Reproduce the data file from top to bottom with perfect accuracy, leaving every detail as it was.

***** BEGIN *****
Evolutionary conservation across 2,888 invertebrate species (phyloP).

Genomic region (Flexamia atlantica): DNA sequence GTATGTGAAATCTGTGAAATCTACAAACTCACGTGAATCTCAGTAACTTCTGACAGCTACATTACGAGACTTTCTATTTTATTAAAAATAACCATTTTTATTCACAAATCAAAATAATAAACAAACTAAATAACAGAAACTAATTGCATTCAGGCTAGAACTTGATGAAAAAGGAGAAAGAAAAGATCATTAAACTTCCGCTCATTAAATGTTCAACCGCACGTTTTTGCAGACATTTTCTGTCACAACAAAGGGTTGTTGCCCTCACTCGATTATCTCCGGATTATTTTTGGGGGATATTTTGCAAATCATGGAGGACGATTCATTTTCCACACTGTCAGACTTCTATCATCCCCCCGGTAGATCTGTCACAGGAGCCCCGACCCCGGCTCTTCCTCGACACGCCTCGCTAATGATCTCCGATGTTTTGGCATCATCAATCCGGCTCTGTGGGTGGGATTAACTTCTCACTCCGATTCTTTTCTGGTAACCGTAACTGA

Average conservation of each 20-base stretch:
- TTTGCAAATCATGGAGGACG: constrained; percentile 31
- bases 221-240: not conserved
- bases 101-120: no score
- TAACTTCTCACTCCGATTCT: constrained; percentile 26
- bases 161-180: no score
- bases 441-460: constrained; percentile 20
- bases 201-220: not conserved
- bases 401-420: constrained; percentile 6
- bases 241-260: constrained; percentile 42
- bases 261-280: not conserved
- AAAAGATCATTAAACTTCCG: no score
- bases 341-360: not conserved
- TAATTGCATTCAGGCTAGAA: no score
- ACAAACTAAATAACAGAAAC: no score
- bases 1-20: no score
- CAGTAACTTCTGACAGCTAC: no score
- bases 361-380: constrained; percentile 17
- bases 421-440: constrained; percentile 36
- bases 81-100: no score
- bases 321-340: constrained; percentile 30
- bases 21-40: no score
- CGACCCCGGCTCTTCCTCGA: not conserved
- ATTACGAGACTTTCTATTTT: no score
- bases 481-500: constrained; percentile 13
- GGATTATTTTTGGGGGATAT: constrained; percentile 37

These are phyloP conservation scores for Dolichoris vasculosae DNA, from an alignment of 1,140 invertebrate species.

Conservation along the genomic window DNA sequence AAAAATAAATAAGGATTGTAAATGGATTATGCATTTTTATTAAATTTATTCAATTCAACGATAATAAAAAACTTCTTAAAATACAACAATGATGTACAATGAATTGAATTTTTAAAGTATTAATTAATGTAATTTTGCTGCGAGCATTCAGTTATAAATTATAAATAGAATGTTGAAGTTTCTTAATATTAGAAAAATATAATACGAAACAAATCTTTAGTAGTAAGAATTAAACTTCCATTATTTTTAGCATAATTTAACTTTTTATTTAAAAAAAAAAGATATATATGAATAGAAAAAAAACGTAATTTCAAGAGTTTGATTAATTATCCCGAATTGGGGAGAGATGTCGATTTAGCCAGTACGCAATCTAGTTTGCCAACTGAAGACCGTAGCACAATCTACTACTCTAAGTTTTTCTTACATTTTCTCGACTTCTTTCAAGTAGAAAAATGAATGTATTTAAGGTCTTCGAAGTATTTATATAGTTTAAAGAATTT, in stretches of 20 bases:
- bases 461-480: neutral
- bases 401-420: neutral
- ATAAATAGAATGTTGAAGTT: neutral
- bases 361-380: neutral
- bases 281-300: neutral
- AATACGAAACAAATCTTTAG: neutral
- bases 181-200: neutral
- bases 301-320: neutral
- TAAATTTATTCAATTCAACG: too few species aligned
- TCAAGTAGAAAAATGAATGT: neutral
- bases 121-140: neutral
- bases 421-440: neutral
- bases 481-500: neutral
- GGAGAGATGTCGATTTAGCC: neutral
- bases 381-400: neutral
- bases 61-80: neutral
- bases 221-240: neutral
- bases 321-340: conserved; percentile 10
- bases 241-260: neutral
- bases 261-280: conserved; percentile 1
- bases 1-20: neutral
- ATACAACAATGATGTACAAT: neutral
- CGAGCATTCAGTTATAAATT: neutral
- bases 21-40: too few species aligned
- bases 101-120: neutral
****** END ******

Evolutionary conservation across 2,888 invertebrate species (phyloP).

Genomic region (Flexamia atlantica): DNA sequence GTATGTGAAATCTGTGAAATCTACAAACTCACGTGAATCTCAGTAACTTCTGACAGCTACATTACGAGACTTTCTATTTTATTAAAAATAACCATTTTTATTCACAAATCAAAATAATAAACAAACTAAATAACAGAAACTAATTGCATTCAGGCTAGAACTTGATGAAAAAGGAGAAAGAAAAGATCATTAAACTTCCGCTCATTAAATGTTCAACCGCACGTTTTTGCAGACATTTTCTGTCACAACAAAGGGTTGTTGCCCTCACTCGATTATCTCCGGATTATTTTTGGGGGATATTTTGCAAATCATGGAGGACGATTCATTTTCCACACTGTCAGACTTCTATCATCCCCCCGGTAGATCTGTCACAGGAGCCCCGACCCCGGCTCTTCCTCGACACGCCTCGCTAATGATCTCCGATGTTTTGGCATCATCAATCCGGCTCTGTGGGTGGGATTAACTTCTCACTCCGATTCTTTTCTGGTAACCGTAACTGA

Average conservation of each 20-base stretch:
- TTTGCAAATCATGGAGGACG: constrained; percentile 31
- bases 221-240: not conserved
- bases 101-120: no score
- TAACTTCTCACTCCGATTCT: constrained; percentile 26
- bases 161-180: no score
- bases 441-460: constrained; percentile 20
- bases 201-220: not conserved
- bases 401-420: constrained; percentile 6
- bases 241-260: constrained; percentile 42
- bases 261-280: not conserved
- AAAAGATCATTAAACTTCCG: no score
- bases 341-360: not conserved
- TAATTGCATTCAGGCTAGAA: no score
- ACAAACTAAATAACAGAAAC: no score
- bases 1-20: no score
- CAGTAACTTCTGACAGCTAC: no score
- bases 361-380: constrained; percentile 17
- bases 421-440: constrained; percentile 36
- bases 81-100: no score
- bases 321-340: constrained; percentile 30
- bases 21-40: no score
- CGACCCCGGCTCTTCCTCGA: not conserved
- ATTACGAGACTTTCTATTTT: no score
- bases 481-500: constrained; percentile 13
- GGATTATTTTTGGGGGATAT: constrained; percentile 37

These are phyloP conservation scores for Dolichoris vasculosae DNA, from an alignment of 1,140 invertebrate species.

Conservation along the genomic window DNA sequence AAAAATAAATAAGGATTGTAAATGGATTATGCATTTTTATTAAATTTATTCAATTCAACGATAATAAAAAACTTCTTAAAATACAACAATGATGTACAATGAATTGAATTTTTAAAGTATTAATTAATGTAATTTTGCTGCGAGCATTCAGTTATAAATTATAAATAGAATGTTGAAGTTTCTTAATATTAGAAAAATATAATACGAAACAAATCTTTAGTAGTAAGAATTAAACTTCCATTATTTTTAGCATAATTTAACTTTTTATTTAAAAAAAAAAGATATATATGAATAGAAAAAAAACGTAATTTCAAGAGTTTGATTAATTATCCCGAATTGGGGAGAGATGTCGATTTAGCCAGTACGCAATCTAGTTTGCCAACTGAAGACCGTAGCACAATCTACTACTCTAAGTTTTTCTTACATTTTCTCGACTTCTTTCAAGTAGAAAAATGAATGTATTTAAGGTCTTCGAAGTATTTATATAGTTTAAAGAATTT, in stretches of 20 bases:
- bases 461-480: neutral
- bases 401-420: neutral
- ATAAATAGAATGTTGAAGTT: neutral
- bases 361-380: neutral
- bases 281-300: neutral
- AATACGAAACAAATCTTTAG: neutral
- bases 181-200: neutral
- bases 301-320: neutral
- TAAATTTATTCAATTCAACG: too few species aligned
- TCAAGTAGAAAAATGAATGT: neutral
- bases 121-140: neutral
- bases 421-440: neutral
- bases 481-500: neutral
- GGAGAGATGTCGATTTAGCC: neutral
- bases 381-400: neutral
- bases 61-80: neutral
- bases 221-240: neutral
- bases 321-340: conserved; percentile 10
- bases 241-260: neutral
- bases 261-280: conserved; percentile 1
- bases 1-20: neutral
- ATACAACAATGATGTACAAT: neutral
- CGAGCATTCAGTTATAAATT: neutral
- bases 21-40: too few species aligned
- bases 101-120: neutral